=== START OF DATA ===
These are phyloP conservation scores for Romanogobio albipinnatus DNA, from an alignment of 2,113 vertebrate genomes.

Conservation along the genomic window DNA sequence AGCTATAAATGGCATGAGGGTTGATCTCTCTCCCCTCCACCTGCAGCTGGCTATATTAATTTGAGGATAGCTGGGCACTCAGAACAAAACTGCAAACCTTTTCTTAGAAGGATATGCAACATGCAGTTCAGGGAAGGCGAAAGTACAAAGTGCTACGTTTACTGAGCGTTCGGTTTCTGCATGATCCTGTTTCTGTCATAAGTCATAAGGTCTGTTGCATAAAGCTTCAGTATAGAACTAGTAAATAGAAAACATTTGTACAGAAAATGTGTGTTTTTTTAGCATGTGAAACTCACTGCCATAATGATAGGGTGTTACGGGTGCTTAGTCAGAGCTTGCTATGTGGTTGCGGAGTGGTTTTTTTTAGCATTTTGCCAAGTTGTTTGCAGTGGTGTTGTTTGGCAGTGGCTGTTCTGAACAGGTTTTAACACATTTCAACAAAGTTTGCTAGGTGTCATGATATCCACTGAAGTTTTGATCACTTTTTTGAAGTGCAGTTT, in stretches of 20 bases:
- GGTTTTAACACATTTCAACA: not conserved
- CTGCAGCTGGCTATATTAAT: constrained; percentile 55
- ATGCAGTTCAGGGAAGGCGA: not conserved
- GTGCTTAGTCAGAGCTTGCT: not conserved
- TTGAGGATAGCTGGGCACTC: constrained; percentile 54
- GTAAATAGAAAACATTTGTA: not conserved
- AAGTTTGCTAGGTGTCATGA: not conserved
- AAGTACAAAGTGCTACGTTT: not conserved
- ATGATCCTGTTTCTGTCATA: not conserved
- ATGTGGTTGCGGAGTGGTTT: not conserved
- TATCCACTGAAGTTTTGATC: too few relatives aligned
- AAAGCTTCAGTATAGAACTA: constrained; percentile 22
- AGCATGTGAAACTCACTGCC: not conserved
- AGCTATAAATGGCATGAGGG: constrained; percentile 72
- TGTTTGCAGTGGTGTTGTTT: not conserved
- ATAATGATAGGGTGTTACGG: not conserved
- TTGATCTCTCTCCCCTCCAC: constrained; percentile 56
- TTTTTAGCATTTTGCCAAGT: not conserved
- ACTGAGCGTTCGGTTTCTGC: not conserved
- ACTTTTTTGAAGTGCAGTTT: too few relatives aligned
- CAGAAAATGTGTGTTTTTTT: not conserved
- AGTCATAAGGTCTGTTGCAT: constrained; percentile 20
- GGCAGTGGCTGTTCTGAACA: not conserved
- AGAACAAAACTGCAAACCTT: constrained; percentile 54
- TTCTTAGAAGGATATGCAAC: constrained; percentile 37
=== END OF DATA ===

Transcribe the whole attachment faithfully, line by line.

These are phyloP conservation scores for Romanogobio albipinnatus DNA, from an alignment of 2,113 vertebrate genomes.

Conservation along the genomic window DNA sequence AGCTATAAATGGCATGAGGGTTGATCTCTCTCCCCTCCACCTGCAGCTGGCTATATTAATTTGAGGATAGCTGGGCACTCAGAACAAAACTGCAAACCTTTTCTTAGAAGGATATGCAACATGCAGTTCAGGGAAGGCGAAAGTACAAAGTGCTACGTTTACTGAGCGTTCGGTTTCTGCATGATCCTGTTTCTGTCATAAGTCATAAGGTCTGTTGCATAAAGCTTCAGTATAGAACTAGTAAATAGAAAACATTTGTACAGAAAATGTGTGTTTTTTTAGCATGTGAAACTCACTGCCATAATGATAGGGTGTTACGGGTGCTTAGTCAGAGCTTGCTATGTGGTTGCGGAGTGGTTTTTTTTAGCATTTTGCCAAGTTGTTTGCAGTGGTGTTGTTTGGCAGTGGCTGTTCTGAACAGGTTTTAACACATTTCAACAAAGTTTGCTAGGTGTCATGATATCCACTGAAGTTTTGATCACTTTTTTGAAGTGCAGTTT, in stretches of 20 bases:
- GGTTTTAACACATTTCAACA: not conserved
- CTGCAGCTGGCTATATTAAT: constrained; percentile 55
- ATGCAGTTCAGGGAAGGCGA: not conserved
- GTGCTTAGTCAGAGCTTGCT: not conserved
- TTGAGGATAGCTGGGCACTC: constrained; percentile 54
- GTAAATAGAAAACATTTGTA: not conserved
- AAGTTTGCTAGGTGTCATGA: not conserved
- AAGTACAAAGTGCTACGTTT: not conserved
- ATGATCCTGTTTCTGTCATA: not conserved
- ATGTGGTTGCGGAGTGGTTT: not conserved
- TATCCACTGAAGTTTTGATC: too few relatives aligned
- AAAGCTTCAGTATAGAACTA: constrained; percentile 22
- AGCATGTGAAACTCACTGCC: not conserved
- AGCTATAAATGGCATGAGGG: constrained; percentile 72
- TGTTTGCAGTGGTGTTGTTT: not conserved
- ATAATGATAGGGTGTTACGG: not conserved
- TTGATCTCTCTCCCCTCCAC: constrained; percentile 56
- TTTTTAGCATTTTGCCAAGT: not conserved
- ACTGAGCGTTCGGTTTCTGC: not conserved
- ACTTTTTTGAAGTGCAGTTT: too few relatives aligned
- CAGAAAATGTGTGTTTTTTT: not conserved
- AGTCATAAGGTCTGTTGCAT: constrained; percentile 20
- GGCAGTGGCTGTTCTGAACA: not conserved
- AGAACAAAACTGCAAACCTT: constrained; percentile 54
- TTCTTAGAAGGATATGCAAC: constrained; percentile 37